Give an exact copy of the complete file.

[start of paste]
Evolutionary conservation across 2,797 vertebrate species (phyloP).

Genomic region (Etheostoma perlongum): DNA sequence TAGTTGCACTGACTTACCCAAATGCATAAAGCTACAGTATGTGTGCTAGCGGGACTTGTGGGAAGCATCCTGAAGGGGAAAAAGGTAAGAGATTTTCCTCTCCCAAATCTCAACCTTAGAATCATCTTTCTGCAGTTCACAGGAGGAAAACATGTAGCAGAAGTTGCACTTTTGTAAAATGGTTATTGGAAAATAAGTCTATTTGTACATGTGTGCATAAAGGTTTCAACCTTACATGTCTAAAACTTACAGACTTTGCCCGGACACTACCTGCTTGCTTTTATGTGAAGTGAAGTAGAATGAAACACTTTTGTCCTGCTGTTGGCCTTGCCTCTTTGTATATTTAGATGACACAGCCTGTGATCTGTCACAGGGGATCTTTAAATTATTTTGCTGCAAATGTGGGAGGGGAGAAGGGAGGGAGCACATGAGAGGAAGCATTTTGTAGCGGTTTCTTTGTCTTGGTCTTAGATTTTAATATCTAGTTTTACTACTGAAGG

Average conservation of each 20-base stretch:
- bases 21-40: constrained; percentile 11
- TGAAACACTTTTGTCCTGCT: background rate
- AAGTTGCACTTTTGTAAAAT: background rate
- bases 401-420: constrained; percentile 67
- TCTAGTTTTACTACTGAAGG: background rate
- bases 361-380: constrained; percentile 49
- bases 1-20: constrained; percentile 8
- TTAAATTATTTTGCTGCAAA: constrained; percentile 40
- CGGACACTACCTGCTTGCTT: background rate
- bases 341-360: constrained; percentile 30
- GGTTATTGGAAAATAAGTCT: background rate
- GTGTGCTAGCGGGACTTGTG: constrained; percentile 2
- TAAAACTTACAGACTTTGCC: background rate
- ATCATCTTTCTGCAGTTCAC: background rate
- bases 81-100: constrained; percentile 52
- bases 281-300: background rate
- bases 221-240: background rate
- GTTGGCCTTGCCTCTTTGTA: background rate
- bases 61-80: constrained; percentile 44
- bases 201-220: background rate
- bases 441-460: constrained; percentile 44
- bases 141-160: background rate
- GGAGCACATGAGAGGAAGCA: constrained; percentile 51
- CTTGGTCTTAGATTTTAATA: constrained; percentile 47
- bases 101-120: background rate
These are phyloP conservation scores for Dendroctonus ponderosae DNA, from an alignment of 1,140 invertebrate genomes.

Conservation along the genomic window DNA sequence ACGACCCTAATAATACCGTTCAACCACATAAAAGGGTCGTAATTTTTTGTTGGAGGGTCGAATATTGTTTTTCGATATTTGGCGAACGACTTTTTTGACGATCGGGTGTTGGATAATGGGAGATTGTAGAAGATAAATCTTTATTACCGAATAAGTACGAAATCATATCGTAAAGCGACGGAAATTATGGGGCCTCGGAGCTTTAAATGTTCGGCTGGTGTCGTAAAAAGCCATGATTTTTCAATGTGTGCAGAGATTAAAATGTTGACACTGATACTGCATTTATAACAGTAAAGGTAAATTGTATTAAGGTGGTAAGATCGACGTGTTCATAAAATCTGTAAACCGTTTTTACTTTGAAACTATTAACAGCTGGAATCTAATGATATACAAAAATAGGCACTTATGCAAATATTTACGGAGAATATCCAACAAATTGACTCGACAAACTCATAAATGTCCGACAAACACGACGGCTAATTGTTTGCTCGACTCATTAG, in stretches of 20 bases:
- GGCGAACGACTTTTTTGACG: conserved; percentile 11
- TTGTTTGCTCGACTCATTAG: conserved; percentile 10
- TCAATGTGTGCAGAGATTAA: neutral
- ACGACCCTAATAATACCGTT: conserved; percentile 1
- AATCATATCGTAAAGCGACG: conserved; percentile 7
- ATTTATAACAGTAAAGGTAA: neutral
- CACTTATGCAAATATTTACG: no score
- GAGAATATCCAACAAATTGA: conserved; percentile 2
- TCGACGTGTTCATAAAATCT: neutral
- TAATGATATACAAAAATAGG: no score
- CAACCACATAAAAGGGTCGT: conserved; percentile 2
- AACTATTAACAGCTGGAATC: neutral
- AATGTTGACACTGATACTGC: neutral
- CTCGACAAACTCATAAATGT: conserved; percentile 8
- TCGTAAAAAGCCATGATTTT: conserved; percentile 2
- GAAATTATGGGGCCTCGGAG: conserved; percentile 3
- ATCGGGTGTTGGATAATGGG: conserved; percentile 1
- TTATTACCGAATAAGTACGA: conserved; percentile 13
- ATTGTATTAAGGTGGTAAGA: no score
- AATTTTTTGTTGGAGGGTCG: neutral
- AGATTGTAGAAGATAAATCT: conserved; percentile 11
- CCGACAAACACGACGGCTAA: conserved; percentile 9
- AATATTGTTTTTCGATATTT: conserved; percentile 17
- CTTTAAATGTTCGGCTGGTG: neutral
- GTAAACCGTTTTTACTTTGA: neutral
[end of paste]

Evolutionary conservation across 2,797 vertebrate species (phyloP).

Genomic region (Etheostoma perlongum): DNA sequence TAGTTGCACTGACTTACCCAAATGCATAAAGCTACAGTATGTGTGCTAGCGGGACTTGTGGGAAGCATCCTGAAGGGGAAAAAGGTAAGAGATTTTCCTCTCCCAAATCTCAACCTTAGAATCATCTTTCTGCAGTTCACAGGAGGAAAACATGTAGCAGAAGTTGCACTTTTGTAAAATGGTTATTGGAAAATAAGTCTATTTGTACATGTGTGCATAAAGGTTTCAACCTTACATGTCTAAAACTTACAGACTTTGCCCGGACACTACCTGCTTGCTTTTATGTGAAGTGAAGTAGAATGAAACACTTTTGTCCTGCTGTTGGCCTTGCCTCTTTGTATATTTAGATGACACAGCCTGTGATCTGTCACAGGGGATCTTTAAATTATTTTGCTGCAAATGTGGGAGGGGAGAAGGGAGGGAGCACATGAGAGGAAGCATTTTGTAGCGGTTTCTTTGTCTTGGTCTTAGATTTTAATATCTAGTTTTACTACTGAAGG

Average conservation of each 20-base stretch:
- bases 21-40: constrained; percentile 11
- TGAAACACTTTTGTCCTGCT: background rate
- AAGTTGCACTTTTGTAAAAT: background rate
- bases 401-420: constrained; percentile 67
- TCTAGTTTTACTACTGAAGG: background rate
- bases 361-380: constrained; percentile 49
- bases 1-20: constrained; percentile 8
- TTAAATTATTTTGCTGCAAA: constrained; percentile 40
- CGGACACTACCTGCTTGCTT: background rate
- bases 341-360: constrained; percentile 30
- GGTTATTGGAAAATAAGTCT: background rate
- GTGTGCTAGCGGGACTTGTG: constrained; percentile 2
- TAAAACTTACAGACTTTGCC: background rate
- ATCATCTTTCTGCAGTTCAC: background rate
- bases 81-100: constrained; percentile 52
- bases 281-300: background rate
- bases 221-240: background rate
- GTTGGCCTTGCCTCTTTGTA: background rate
- bases 61-80: constrained; percentile 44
- bases 201-220: background rate
- bases 441-460: constrained; percentile 44
- bases 141-160: background rate
- GGAGCACATGAGAGGAAGCA: constrained; percentile 51
- CTTGGTCTTAGATTTTAATA: constrained; percentile 47
- bases 101-120: background rate
These are phyloP conservation scores for Dendroctonus ponderosae DNA, from an alignment of 1,140 invertebrate genomes.

Conservation along the genomic window DNA sequence ACGACCCTAATAATACCGTTCAACCACATAAAAGGGTCGTAATTTTTTGTTGGAGGGTCGAATATTGTTTTTCGATATTTGGCGAACGACTTTTTTGACGATCGGGTGTTGGATAATGGGAGATTGTAGAAGATAAATCTTTATTACCGAATAAGTACGAAATCATATCGTAAAGCGACGGAAATTATGGGGCCTCGGAGCTTTAAATGTTCGGCTGGTGTCGTAAAAAGCCATGATTTTTCAATGTGTGCAGAGATTAAAATGTTGACACTGATACTGCATTTATAACAGTAAAGGTAAATTGTATTAAGGTGGTAAGATCGACGTGTTCATAAAATCTGTAAACCGTTTTTACTTTGAAACTATTAACAGCTGGAATCTAATGATATACAAAAATAGGCACTTATGCAAATATTTACGGAGAATATCCAACAAATTGACTCGACAAACTCATAAATGTCCGACAAACACGACGGCTAATTGTTTGCTCGACTCATTAG, in stretches of 20 bases:
- GGCGAACGACTTTTTTGACG: conserved; percentile 11
- TTGTTTGCTCGACTCATTAG: conserved; percentile 10
- TCAATGTGTGCAGAGATTAA: neutral
- ACGACCCTAATAATACCGTT: conserved; percentile 1
- AATCATATCGTAAAGCGACG: conserved; percentile 7
- ATTTATAACAGTAAAGGTAA: neutral
- CACTTATGCAAATATTTACG: no score
- GAGAATATCCAACAAATTGA: conserved; percentile 2
- TCGACGTGTTCATAAAATCT: neutral
- TAATGATATACAAAAATAGG: no score
- CAACCACATAAAAGGGTCGT: conserved; percentile 2
- AACTATTAACAGCTGGAATC: neutral
- AATGTTGACACTGATACTGC: neutral
- CTCGACAAACTCATAAATGT: conserved; percentile 8
- TCGTAAAAAGCCATGATTTT: conserved; percentile 2
- GAAATTATGGGGCCTCGGAG: conserved; percentile 3
- ATCGGGTGTTGGATAATGGG: conserved; percentile 1
- TTATTACCGAATAAGTACGA: conserved; percentile 13
- ATTGTATTAAGGTGGTAAGA: no score
- AATTTTTTGTTGGAGGGTCG: neutral
- AGATTGTAGAAGATAAATCT: conserved; percentile 11
- CCGACAAACACGACGGCTAA: conserved; percentile 9
- AATATTGTTTTTCGATATTT: conserved; percentile 17
- CTTTAAATGTTCGGCTGGTG: neutral
- GTAAACCGTTTTTACTTTGA: neutral